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Messaging Wins on TV and at Work
Television shows set in the future can often grant us insights about the present. Today’s Sci-Fi shows are an illustration of just how important short, text-based communications like SMS, IM, and mobile push notifications are - particularly for businesses.
This fall I've been enjoying CBS's new show Extant. The implications for enterprise communications have continually surfaced throughout the season. Extant is set in the future and features astronauts, aliens, and androids, along with a healthy dose of everyday high-tech gadgetry. The v-chron is one of the show's highlighted technologies and is basically a video communications service. If there is a scene with two actors talking to each other, it's just as likely to occur over a v-chron as is for them to be in the same room. Although video communications are featured frequently, there is one scene that stands out to me as underscoring the value of short, text-based comms.
In episode 3, Molly, Halle Berry's character, has just been tricked into getting into a car with Sparks, the ominous antagonist. The danger is palpable, and a nail-biting tension arises as Molly's naively serene demeanor is contrasted against her impending doom. As an audience member, you do not want her in that car. Fortunately, Molly's friend Sam is clued in to the truth and ready to warn her. But which mode of communication can she use that will also fit the scene? Given the proximity of the characters in the car, a voice call doesn't work. Video would be even worse. In a stint of clever writing, Molly gets a text message that she sees, but the driver doesn't. This radically flips the tension as now Molly is enlightened and Sparks is ignorant, while I'm on the edge of my seat waiting to see what'll happen next. It's all because of a humble text message.
TV shows about the future have not always featured text messaging so prominently. For example, consider the best Sci-Fi show ever written: Star Trek: TNG. In the 90s, the venerable combadge was the ultimate in wearable tech. Simply press it to talk and you have an instantly connected voice stream. But there was one thing the combadge didn't do; it didn't handle text.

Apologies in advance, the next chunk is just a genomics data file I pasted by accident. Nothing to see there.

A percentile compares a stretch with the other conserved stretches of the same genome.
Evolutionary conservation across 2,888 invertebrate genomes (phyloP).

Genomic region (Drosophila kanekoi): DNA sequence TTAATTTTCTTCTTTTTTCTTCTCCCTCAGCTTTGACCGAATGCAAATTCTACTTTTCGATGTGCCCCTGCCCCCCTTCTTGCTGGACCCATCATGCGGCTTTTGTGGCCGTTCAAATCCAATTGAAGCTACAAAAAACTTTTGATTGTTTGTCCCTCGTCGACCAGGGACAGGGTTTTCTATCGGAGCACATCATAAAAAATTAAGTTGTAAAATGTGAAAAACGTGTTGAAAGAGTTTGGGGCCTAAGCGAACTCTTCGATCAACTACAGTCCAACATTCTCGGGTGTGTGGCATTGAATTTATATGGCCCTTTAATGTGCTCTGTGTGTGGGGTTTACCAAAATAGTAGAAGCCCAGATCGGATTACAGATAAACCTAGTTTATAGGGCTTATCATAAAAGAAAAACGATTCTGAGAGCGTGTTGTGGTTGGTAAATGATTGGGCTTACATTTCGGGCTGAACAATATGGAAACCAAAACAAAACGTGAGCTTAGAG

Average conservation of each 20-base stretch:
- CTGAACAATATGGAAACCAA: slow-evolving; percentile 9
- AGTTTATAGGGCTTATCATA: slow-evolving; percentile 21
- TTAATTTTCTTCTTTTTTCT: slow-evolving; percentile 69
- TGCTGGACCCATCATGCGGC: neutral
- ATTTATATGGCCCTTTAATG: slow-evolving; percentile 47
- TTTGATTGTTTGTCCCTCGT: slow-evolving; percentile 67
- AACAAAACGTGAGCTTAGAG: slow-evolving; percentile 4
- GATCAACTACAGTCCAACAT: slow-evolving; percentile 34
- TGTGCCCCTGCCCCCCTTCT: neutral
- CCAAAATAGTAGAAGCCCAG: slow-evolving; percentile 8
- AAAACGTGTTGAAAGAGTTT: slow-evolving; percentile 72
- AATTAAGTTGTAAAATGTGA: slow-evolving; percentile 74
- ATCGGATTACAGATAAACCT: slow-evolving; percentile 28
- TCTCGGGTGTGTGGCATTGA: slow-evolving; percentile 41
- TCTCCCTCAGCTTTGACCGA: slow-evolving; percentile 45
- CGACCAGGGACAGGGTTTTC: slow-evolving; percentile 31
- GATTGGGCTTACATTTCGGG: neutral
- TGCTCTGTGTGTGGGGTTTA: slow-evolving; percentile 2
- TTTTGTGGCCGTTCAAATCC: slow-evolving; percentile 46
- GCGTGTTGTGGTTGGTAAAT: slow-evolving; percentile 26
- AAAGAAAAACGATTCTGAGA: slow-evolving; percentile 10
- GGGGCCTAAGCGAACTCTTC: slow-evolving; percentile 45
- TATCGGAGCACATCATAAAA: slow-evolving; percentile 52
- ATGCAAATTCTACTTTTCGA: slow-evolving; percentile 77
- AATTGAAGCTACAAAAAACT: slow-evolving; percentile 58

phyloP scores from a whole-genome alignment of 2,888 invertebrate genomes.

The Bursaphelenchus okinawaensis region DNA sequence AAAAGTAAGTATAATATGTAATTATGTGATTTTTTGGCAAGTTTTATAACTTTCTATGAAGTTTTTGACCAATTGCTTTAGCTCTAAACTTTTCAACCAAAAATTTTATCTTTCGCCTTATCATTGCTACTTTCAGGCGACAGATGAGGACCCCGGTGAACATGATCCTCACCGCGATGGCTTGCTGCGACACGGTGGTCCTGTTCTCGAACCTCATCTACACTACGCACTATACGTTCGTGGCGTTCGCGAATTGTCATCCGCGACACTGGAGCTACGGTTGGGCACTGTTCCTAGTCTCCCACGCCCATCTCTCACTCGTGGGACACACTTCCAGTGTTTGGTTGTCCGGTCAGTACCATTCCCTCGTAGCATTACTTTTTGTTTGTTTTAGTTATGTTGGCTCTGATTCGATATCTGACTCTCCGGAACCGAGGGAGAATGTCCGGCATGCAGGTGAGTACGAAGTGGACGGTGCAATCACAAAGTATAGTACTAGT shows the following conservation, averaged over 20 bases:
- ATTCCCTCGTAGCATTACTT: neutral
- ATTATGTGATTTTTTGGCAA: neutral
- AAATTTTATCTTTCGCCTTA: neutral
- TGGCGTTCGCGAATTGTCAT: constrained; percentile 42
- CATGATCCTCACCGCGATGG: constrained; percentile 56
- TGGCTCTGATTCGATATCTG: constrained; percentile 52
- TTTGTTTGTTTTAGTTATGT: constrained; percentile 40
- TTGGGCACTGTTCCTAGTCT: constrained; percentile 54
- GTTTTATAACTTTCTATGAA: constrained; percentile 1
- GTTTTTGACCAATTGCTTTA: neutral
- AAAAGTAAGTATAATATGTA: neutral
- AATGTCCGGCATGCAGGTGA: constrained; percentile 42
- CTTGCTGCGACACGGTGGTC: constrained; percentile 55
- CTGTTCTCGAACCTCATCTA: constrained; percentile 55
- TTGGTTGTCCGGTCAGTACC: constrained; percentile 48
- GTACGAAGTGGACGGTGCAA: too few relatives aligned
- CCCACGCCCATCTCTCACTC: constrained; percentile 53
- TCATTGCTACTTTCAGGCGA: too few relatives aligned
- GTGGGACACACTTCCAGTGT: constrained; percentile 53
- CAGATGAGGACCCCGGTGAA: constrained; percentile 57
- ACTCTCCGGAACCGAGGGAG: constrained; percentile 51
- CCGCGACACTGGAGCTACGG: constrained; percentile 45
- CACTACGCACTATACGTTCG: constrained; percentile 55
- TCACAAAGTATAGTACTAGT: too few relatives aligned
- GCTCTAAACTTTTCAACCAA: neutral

TNG used text-based communications throughout the show, but they were never short and personal like an IM. Instead, text was relegated to large reports appearing on iPad type devices or laptops. The idea of using a personal screen to receive concise text-based messages simply wasn't conceived of by the futurists of the day. Contrast this with today's Sci-Fi, particularly Extant, and it's easy to see that there has been a shift in our culture, reflected by the entertainment industry.
The short-form message has become an indispensable part of how we interact, and therefore, it shows up on screen. To this end, the technology used is somewhat unimportant. The message could be SMS, XMPP, Twitter, IRC chat, or any variety of mobile messaging. The common theme is short bursts of thought. Today there's somewhat of a segmentation between text messaging (SMS), instant messaging (chat), and mobile messaging (apps). Increasingly, it's just referred to as "messaging" or "text," as more people are beginning to refer to "texting" someone through Apple iMessage, Google Hangouts, and other services.
The Business Implications
What happens when you have an entire generation that has grown up on SMS and instant messaging? You end up with a workforce that experiences this as its native language. In the past, typical advice on becoming a better communicator may have been, "Learn the art of speaking." This could entail learning to present to large groups a la Toastmasters, or simply learning the nuances of small talk. Certainly, these will continue to be helpful skills. However, an increasing portion of the business world speaks "IM" as their go-to language. Modern advice for those to whom this communications is non-native might include, "Learn the art of texting." As always, there's a relevant XKCD comic (albeit a somewhat crass one).
This preference towards messaging is reflected in the design of modern Unified Communications (UC) solutions. Part of the promise of UC is the ability to communicate over multiple mediums using the same tool. I was recently talking with an associate who works for a small, growing company looking to graduate from their ad hoc toolset to a full featured business phone system. He engaged me in a conversation about Digium's hosted UC solution. It quickly became apparent to me that, given their business processes, the most attractive feature of Switchvox Cloud for them would be the integrated chat. A repeated refrain was, "We need a faster way to share information than picking up the phone."
What's on the Horizon?
If this generation speaks "text / IM," then the next generation speaks "app." The implication of this trend is that the number of different communication methods will be ever increasing. Just like BYOD was a consumer-driven trend, BYOA (Bring Your Own App) looks to similarly proliferate.
This is the one bone of contention I have with CBS's Extant. (No, it's not the acting or plot holes.) I take issue with the fact that it seems everyone on the show is using the same OS across desktop, mobile, and IOT. I suspect that this is due to production constraints. These constraints clash with the fact that the future will feature more ways to communicate and not fewer. But talking about the fragmentation of communications is a topic for another article. For today, I'll simply point out that messaging, although it tends to get much less attention than voice and video, is a powerful mode of communications that can drive effective business outcomes. Businesses do well to take advantage of messaging, and product designers do well to incorporate these features for the market.